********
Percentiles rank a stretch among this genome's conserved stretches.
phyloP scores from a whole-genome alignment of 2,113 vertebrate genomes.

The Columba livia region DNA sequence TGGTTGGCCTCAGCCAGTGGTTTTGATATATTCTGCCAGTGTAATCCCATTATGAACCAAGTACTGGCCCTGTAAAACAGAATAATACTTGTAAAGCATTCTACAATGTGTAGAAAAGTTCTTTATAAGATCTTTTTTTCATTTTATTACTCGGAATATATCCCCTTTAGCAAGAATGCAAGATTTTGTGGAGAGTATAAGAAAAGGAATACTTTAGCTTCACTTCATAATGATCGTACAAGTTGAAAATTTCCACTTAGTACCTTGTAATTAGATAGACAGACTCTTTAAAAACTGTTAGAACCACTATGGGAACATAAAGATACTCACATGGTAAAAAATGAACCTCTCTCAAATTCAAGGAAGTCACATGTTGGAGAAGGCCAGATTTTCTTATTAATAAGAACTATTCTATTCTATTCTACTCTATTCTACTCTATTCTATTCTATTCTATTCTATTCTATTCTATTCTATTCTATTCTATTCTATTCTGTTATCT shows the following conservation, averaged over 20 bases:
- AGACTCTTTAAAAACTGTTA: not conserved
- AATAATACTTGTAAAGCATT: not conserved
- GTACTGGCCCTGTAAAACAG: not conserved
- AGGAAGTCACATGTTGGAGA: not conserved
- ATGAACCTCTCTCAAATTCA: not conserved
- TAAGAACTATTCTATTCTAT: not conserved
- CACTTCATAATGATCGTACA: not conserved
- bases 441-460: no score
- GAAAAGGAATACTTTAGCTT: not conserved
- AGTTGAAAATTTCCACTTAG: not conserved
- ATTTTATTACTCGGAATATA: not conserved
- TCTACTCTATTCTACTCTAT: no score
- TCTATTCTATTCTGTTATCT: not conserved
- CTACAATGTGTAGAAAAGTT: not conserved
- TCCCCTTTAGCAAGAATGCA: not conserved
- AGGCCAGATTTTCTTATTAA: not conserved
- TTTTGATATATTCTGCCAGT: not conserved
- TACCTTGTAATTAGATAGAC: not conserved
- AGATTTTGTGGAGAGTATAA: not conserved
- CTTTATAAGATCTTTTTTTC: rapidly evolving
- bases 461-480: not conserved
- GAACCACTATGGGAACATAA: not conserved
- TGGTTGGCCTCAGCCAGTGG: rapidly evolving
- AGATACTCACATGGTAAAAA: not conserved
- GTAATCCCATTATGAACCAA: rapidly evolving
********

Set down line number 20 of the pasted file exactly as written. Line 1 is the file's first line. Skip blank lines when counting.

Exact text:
- TTTTGATATATTCTGCCAGT: not conserved